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The state of the city

Mayor White made his State of the City address yesterday, which you can find here. The Chron has a bunch of stories relating directly and indirectly to the items mentioned in this address. I’ll start with the two big proposals for 2005:

Foreclosing for affordable housing

The city of Houston will foreclose on 1,500 tax-delinquent properties beginning next month in an effort to add affordable housing and stem the gentrification of poor neighborhoods near downtown, Mayor Bill White said Monday.


White said at a news conference after his speech that with the help of the Texas Legislature, he hopes to complete the foreclosures in six to 18 months. After that, he said, the city envisions working closely with developers and funneling tens of millions of dollars in local, state and federal funds to build mostly subsidized, single-family homes on the 1,500 lots.

The city also plans to improve infrastructure in these areas, he said.

White said that too many subsidized housing units now are being built in outlying areas of the city, “far away from work centers.” White also has expressed concern that the increasing popularity of inner-city neighborhoods could drive out low-income homeowners as rising property values increase tax bills.


Steve Tinnermon, White’s special assistant for neighborhoods, said White’s plan is more ambitious than anything the city has tried in an effort to clean up tax-delinquent properties and build affordable housing.

Tinnermon said the city will ask the Legislature to pass two laws to help the plan. The first would eliminate, in some cases, a requirement that courts appoint a lawyer to represent the interests of property owners who cannot be located.

Tinnermon said the city wants to remove that requirement on properties that have delinquent tax bills and fees greater than their appraised values. About half of the 1,500 properties are in that category, called “upside-down” in real estate parlance.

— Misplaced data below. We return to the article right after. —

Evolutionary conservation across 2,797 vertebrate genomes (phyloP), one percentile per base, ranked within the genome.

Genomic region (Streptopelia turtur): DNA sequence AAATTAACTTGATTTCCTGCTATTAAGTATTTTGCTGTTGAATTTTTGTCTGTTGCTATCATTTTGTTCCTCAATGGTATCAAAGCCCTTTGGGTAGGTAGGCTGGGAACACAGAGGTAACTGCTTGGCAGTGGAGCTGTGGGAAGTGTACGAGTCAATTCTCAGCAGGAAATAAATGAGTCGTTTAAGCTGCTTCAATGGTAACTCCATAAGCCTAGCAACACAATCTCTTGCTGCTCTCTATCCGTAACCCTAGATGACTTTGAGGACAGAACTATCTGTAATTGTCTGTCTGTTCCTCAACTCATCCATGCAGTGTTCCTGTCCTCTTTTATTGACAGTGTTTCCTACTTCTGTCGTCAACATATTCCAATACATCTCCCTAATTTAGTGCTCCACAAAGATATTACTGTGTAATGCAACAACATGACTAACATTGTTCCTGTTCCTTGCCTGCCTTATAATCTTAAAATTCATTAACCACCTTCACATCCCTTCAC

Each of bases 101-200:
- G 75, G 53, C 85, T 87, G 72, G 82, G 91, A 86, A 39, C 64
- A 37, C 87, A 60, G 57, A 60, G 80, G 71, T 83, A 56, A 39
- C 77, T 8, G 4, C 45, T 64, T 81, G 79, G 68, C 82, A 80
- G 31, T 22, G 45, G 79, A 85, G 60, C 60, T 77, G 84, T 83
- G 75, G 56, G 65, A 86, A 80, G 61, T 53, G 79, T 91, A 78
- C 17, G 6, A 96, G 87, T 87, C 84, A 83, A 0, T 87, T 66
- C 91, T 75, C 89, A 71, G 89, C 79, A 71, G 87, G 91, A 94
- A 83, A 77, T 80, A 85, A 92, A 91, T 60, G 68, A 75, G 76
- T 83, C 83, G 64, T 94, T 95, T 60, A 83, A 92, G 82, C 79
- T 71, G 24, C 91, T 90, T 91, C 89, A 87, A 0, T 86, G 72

Tinnermon said such a law could expedite foreclosures by reducing the entire process to as little as four months from as much as 18 months. He said the city has been unable to locate owners for about 80 percent of the city’s tax-delinquent properties and that taxes have been unpaid on some properties for almost 20 years.

The city will also ask the Legislature to create a Houston “Land Bank,” such as one already authorized in Dallas, that would give it the first right to buy foreclosed properties by paying the lesser of either the delinquent tax bill or the appraised value.

The city then could pass along the savings in selling the property to developers who would build affordable housing.

This one seems pretty achievable. The goal is clear, precedent exists, and there’s no obvious and organized opposition. If the legislative hurdle is cleared and the money is there, this one should get done.

Tracking toxic air

Taking his strongest stance yet on the city’s air pollution problems, Mayor Bill White on Monday said the city would set up an air pollution monitoring network along the fences of some of the region’s industrial plants to track down companies contributing to risky levels of carcinogenic chemicals in city air.

“We will begin to place air quality monitors outside the plant gates of those firms most likely identified as the source of these excess levels of air toxics,” White said in his second annual State of the City address.

“I don’t want to wait two or three years,” the mayor later said in a briefing. “I don’t care who does it, but if somebody doesn’t do it quick, we are going to do it.”

The new air quality initiative — one of two unveiled by the mayor for his second year in office — is aimed at addressing “needs we’ve swept under the rug for too long,” he said.

While White applauded business community efforts to cut smog, he said “we cannot ignore air toxics,” a group of 188 chemicals linked to cancer and other serious health effects.

Other goals of his clean air plan include: asking state and federal agencies’ to post their air toxics data on the Internet; assembling a task force of medical experts to analyze the risk from the pollution levels measured; and joining other local governments to bring legal action against companies whose plants are “cutting corners.”

This one will be tough. The goal is certainly laudable, but it’s less clear, and the polluters aren’t going to sit around quietly. Further, it’s not clear that any help will be forthcoming at either the state or national level. Still, this would be a huge feather in White’s cap if he can succeed. We’ll keep an eye on this one.

Other headlines relating to the address or items mentioned by Mayor White:

ChevronTexaco deeds golf course to the city

Texas Rangers to oversee crime lab review

LULAC denounces SafeClear

Council to weigh funding for Emeergency Center audit

Happy reading.

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